A Successful Wager

My next game involved a trip along the motorway to Maidenhead, the Thames Valley League’s furthest outpost, where I had black against their top board, John Wager, a strong and experienced player graded nearly 30 points above me.

He chose the Colle System, a popular opening in these post-theory days, just getting your pieces out and setting up a flexible pawn formation ready for action in the middle game.

1. d4 Nf6
2. Nf3 e6
3. e3 c5
4. c3 b6
5. Nbd2 Bb7
6. Bd3 d5
7. O-O Nbd7
8. b3 Bd6
9. Bb2 O-O
10. Qc2 Rc8
11. Rac1 e5
12. dxe5 Nxe5
13. Nxe5 Bxe5
14. Nf3 Bb8
15. Bf5 Rc7
16. Rfd1 Qe7
17. c4

This is the critical period of the game. Something I wanted to write about at some point, because I find it difficult myself, is the whole idea of compensation. As a naturally cautious player myself I tend to be very materialist. Here, I might have considered a pawn sacrifice for attacking chances. I start with 17… d4 18. exd4 Bxf3 19. gxf3 Rc6 20. d5 Qd6 21. dxc6 Qxh2+ 22. Kf1 Re8 23. Be4 Nxe4 24. fxe4 Qh1+ 25. Ke2 Rxe4+ 26. Qxe4 Qxe4+ 27. Kf1 when Black has queen and pawn for two rooks, and, with care, will eventually be able to pick up the c6 pawn. White can do better by not taking the rook: 21. f4 Qxf4 22. f3 is equal according to the engines. But this, at my level, is very much a computer line. Would a grandmaster have played d4 here, and how much would they see? I’m not sure.

17… g6

I chose this natural alternative, which leaves Black, rather than White, with doubled f-pawns.

18. Qc3 gxf5
19. Qxf6

He didn’t have to take this immediately: it wasn’t going anywhere in a hurry. Instead simply 19. cxd5 and White has an extra pawn, but Black might want to claim some compensation in the shape of the two bishops. Enough? I don’t understand chess well enough to tell you.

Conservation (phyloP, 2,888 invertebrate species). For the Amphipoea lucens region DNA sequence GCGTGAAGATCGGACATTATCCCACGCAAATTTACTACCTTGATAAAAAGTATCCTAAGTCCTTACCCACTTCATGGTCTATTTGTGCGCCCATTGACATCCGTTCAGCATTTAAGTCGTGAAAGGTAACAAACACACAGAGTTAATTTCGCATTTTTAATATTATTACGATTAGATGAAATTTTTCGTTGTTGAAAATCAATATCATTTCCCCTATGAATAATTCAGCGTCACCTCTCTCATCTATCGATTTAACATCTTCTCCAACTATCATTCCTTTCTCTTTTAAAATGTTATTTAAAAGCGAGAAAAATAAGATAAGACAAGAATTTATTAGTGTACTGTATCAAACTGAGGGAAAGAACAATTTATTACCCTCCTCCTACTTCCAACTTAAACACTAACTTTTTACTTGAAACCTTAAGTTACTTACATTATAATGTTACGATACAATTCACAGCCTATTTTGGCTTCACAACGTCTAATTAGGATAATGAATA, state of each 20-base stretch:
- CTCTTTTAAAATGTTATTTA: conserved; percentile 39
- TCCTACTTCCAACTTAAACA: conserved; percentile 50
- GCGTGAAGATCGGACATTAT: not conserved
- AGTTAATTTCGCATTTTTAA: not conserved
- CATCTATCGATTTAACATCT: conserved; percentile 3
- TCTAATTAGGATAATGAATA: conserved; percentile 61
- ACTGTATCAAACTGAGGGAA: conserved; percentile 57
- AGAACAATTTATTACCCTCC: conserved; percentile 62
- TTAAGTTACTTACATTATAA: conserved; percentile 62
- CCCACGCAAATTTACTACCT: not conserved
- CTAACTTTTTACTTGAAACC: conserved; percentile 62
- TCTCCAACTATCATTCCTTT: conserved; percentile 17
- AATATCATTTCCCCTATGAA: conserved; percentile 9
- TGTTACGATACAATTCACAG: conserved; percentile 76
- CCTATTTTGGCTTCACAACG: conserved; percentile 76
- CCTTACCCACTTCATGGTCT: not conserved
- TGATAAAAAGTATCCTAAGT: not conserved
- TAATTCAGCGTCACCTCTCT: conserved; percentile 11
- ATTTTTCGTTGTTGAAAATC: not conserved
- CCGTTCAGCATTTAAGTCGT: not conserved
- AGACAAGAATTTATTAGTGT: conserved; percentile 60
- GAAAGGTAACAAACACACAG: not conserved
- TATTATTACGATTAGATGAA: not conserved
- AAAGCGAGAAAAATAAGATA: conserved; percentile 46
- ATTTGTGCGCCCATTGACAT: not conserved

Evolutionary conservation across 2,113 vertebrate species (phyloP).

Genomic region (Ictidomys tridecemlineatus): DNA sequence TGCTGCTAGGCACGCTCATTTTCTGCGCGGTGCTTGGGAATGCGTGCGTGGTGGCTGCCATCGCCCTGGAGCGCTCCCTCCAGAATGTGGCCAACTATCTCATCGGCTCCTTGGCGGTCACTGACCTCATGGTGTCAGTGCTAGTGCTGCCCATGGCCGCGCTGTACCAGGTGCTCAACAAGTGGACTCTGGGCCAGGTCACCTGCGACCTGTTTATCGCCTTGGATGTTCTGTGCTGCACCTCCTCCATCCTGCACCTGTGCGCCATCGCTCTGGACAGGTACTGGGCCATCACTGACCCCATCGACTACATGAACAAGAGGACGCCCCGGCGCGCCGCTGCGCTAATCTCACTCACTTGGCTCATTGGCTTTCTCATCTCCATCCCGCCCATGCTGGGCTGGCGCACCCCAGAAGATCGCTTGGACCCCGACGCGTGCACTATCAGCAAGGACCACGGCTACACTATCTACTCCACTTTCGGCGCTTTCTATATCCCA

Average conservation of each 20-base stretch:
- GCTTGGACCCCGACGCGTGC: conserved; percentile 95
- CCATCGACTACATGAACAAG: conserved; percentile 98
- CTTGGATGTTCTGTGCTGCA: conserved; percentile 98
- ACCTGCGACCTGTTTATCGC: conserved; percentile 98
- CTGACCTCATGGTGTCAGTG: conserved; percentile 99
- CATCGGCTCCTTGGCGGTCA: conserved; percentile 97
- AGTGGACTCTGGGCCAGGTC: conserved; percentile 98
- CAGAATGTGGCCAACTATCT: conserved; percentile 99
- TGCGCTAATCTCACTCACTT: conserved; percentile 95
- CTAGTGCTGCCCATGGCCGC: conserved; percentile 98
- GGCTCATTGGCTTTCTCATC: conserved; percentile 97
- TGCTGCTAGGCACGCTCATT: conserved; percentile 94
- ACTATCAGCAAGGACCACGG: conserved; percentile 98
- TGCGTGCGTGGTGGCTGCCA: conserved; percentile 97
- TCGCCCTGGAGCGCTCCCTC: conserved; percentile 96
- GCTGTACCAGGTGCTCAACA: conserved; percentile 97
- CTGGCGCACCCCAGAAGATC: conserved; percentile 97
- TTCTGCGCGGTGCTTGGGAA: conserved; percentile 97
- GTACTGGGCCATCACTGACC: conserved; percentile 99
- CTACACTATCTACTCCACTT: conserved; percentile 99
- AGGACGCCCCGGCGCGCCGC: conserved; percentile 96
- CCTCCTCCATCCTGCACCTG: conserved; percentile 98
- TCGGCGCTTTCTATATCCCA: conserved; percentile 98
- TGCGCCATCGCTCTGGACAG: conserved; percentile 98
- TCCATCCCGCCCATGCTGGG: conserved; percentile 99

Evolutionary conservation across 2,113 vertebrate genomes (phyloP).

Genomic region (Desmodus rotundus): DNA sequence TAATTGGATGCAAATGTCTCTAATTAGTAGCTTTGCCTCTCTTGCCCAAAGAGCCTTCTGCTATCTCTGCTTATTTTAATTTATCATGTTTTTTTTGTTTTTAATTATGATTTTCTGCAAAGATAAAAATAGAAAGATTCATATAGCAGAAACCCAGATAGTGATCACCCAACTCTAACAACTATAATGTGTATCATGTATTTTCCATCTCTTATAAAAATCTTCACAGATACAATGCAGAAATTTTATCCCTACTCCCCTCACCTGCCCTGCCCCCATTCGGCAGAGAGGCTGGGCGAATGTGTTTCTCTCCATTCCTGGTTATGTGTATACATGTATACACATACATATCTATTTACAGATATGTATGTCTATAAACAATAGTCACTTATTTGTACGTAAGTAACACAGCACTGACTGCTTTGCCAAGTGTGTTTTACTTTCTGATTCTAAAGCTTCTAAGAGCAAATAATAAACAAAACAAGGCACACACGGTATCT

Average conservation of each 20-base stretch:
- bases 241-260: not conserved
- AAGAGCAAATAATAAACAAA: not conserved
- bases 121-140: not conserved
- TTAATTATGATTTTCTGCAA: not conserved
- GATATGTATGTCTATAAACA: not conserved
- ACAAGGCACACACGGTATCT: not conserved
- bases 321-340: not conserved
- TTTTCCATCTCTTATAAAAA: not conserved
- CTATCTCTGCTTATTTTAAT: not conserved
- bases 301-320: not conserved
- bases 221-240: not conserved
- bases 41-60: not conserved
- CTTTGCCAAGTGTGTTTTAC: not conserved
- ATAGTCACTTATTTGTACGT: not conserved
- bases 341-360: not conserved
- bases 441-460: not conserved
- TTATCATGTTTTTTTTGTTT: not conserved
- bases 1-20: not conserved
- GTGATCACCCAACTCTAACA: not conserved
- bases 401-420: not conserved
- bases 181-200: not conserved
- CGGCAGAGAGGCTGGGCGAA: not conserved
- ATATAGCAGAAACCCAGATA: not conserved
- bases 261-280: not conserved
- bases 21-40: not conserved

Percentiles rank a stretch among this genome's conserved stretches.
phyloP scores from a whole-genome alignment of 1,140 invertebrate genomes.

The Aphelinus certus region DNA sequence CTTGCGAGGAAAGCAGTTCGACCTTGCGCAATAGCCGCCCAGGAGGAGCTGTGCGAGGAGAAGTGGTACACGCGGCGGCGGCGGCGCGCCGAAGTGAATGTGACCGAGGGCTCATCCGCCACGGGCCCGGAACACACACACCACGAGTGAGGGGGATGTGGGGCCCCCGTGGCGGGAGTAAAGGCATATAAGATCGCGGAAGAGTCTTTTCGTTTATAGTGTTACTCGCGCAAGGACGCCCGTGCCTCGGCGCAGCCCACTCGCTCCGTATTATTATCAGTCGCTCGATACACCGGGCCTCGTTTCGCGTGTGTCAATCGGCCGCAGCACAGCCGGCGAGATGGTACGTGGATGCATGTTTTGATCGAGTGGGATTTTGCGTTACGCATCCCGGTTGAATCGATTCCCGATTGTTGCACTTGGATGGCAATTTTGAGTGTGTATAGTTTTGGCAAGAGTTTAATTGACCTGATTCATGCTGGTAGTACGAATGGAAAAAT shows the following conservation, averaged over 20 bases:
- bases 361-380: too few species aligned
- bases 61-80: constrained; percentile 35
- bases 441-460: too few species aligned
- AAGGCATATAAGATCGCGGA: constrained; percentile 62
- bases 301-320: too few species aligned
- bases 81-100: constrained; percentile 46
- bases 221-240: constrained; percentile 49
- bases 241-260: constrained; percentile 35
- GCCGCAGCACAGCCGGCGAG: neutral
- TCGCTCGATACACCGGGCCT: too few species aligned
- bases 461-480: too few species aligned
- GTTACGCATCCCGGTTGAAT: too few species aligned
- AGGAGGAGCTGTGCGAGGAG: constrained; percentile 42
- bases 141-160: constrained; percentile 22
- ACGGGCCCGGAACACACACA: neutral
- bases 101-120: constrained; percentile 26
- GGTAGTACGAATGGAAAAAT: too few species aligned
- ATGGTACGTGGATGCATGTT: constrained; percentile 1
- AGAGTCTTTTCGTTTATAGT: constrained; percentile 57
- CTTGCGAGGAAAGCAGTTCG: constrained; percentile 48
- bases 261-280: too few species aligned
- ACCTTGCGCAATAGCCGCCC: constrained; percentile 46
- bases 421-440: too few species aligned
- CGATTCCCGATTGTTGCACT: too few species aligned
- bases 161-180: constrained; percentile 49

19… Qxf6
20. Bxf6 dxc4
21. bxc4

You might think Rxc4 looks more natural here. There again you might not…

21… Rc6
22. Ba1

So the bad news is Black has doubled isolated pawns, while the good news is that he has two raking bishops.

22… Rg6

This is where things start to go wrong for me. This seems to me, at least superficially, a very obvious move, setting up a pin and planning a later f4 to undouble my pawns. But, as you’ll see, it’s not correct. My computer tells me 22… Re6 followed by f4 was correct, with perhaps a slight advantage.

23. Nh4 Rg4

Continuing along the wrong path. I had to play Rg5 here but I’d missed a simple tactical point.

24. g3

At this point I realised that my intended f4 would be met by Nf5 with an immediate win for White. It was still possible to swallow my pride and play Rg5 to keep the pawn. Re8 was a better try for compensation than my choice.

24… Bc8
25. Rd5 Be6
26. Nxf5 Bxf5
27. Rxf5 Rd8
28. Rd5

Trading when you’re ahead, but the computer is not impressed. Now I can tie his rook down to defending the a-pawn.

28… Rxd5
29. cxd5 Ra4
30. Rc2 Bd6
31. f4 Re4

Not a good idea. 31… Kf8 followed by Ke8 gives drawing chances.

32. Kf2 b5
33. Kf3 Ra4
34. e4 Ra3+
35. Kg4 b4

The final mistake. 35… c4, giving my bishop some room, was the only way to stay in the game. Now White’s centre pawns go through.

36. Bf6 Rd3
37. e5 Bf8
38. d6 Bxd6
39. exd6 Rxd6
40. Be7 1-0

Tell me, why did I lose this game? At one level I was just beaten by a stronger player. Although it wasn’t technically the losing move, my problems started with 22… Rg6, which I played because I hadn’t foreseen the knight’s journey to h4, f5 and h6.

Richard James

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About Richard James

Richard James is a professional chess teacher and writer living in Twickenham, and working mostly with younger children and beginners. He was the co-founder of Richmond Junior Chess Club in 1975 and its director until 2005. He is the webmaster of chessKIDS academy (www.chesskids.org.uk or www.chesskids.me.uk) and, most recently, the author of Chess for Kids and The Right Way to Teach Chess to Kids, both published by Right Way Books. Richard is currently the Curriculum Consultant for Chess in Schools and Communities (www.chessinschools.co.uk) as well as teaching chess in local schools and doing private tuition. He has been a member of Richmond & Twickenham Chess Club since 1966 and currently has an ECF grade of 177.